According to Santa Barbara News Press staff writer, Bill McMorris, the senior retirement community of Wood Glen Hall on Foothill Road experienced one of the most urgent, yet collected evacuation efforts of Tuesday's exodus from the area.    Santa Barbara's Jesusita Fire put them in jeopardy and another local retirement community Valle Verde sprung into action.  

Within 3 hours the more than 50 retired individuals, some with serious medical conditions, were safely transported and housed.  

Bravo, residents and staff at Valle Verde, for readily extending a helping hand. You're a retirement community with precision, courage and heart!

Sunday, May 3, 2009

Why Some People Move to Retirement Communities In Warmer Climates

You, too, can be eligible for retirement communities--providing you are at least 55.  Carol Fena suggests why you should consider moving into one:

1. Your neighbors:  Retirement communities have rules and restrictions that protect you from barking dogs, loud music, and unkempt property.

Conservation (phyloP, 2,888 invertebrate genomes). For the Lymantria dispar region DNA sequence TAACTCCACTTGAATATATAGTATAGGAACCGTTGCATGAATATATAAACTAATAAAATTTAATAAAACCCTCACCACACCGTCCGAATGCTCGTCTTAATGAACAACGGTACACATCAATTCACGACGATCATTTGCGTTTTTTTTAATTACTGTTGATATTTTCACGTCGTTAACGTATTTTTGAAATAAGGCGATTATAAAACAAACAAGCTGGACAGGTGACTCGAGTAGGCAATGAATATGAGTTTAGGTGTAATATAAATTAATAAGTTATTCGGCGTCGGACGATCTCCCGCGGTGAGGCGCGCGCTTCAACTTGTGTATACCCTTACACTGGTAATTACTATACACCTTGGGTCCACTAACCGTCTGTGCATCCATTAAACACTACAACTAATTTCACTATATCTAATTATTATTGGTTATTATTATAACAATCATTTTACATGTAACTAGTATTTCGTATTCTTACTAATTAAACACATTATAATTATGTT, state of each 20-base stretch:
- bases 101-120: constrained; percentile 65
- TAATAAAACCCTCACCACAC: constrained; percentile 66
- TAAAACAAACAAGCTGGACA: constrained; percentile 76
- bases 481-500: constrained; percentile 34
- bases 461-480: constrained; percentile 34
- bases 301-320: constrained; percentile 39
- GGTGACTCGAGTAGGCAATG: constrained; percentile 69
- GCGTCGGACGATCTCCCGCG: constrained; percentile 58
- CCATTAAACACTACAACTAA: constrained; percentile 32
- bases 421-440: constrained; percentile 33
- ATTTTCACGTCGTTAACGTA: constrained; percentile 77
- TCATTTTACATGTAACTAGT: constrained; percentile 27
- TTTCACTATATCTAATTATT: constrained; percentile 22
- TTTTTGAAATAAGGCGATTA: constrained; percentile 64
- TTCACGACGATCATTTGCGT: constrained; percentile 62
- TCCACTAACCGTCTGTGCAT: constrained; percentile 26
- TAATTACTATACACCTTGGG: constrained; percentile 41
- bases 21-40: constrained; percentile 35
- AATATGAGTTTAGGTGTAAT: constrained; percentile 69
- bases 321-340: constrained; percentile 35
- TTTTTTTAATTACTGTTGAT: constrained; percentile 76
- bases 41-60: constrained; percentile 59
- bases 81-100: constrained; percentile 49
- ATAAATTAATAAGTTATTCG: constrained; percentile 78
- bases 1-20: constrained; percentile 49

2. Home maintenance: In a retirement community you may not have to be concerned with the constant upkeep of your home nor do you need to worry if you leave it unattended for lengthy periods of time.

3. Climate:  Older people find colder weather a deterrent to going out.  Warmer climates make exercise and fitness easier.

4. Health: Not having to cope with traffic, getting cleaner air and water, and being closer to medical facilities increase the likelihood of more pleasant later years.

5. Family: Children worry less when parents are able to easily elicit help and assistance.  

6. Social life: The activities that they never had the time for are now abundant and welcoming. 

Friday, May 1, 2009

Clothes for Mature Women: How Boomer Women Are Adjusting to the Recession

Carol Orsborn at wrote about the ways upscale boomer women have reacted in the marketplace to the economic meltdown.

She reported that even though these women have "always been discerning and demanding value shoppers even in the best of times," they are exhibiting even more creativity and resourcefulness.  

Mix and match is in.  So is spending less on something like a t-shirt but indulging in something likely to last more than one season--like jeans.   Many are shopping online not only for the convenience but also for price-comparisons.

Out-of-work boomer women have figured out ways to get exactly what they want at a price they can afford.  They're convinced that they need to keep their career wardrobe fresh for when they re-enter the workforce.  But their time off has enabled them to go from store to store or search online or hit the resale, thrift shops and garage sales.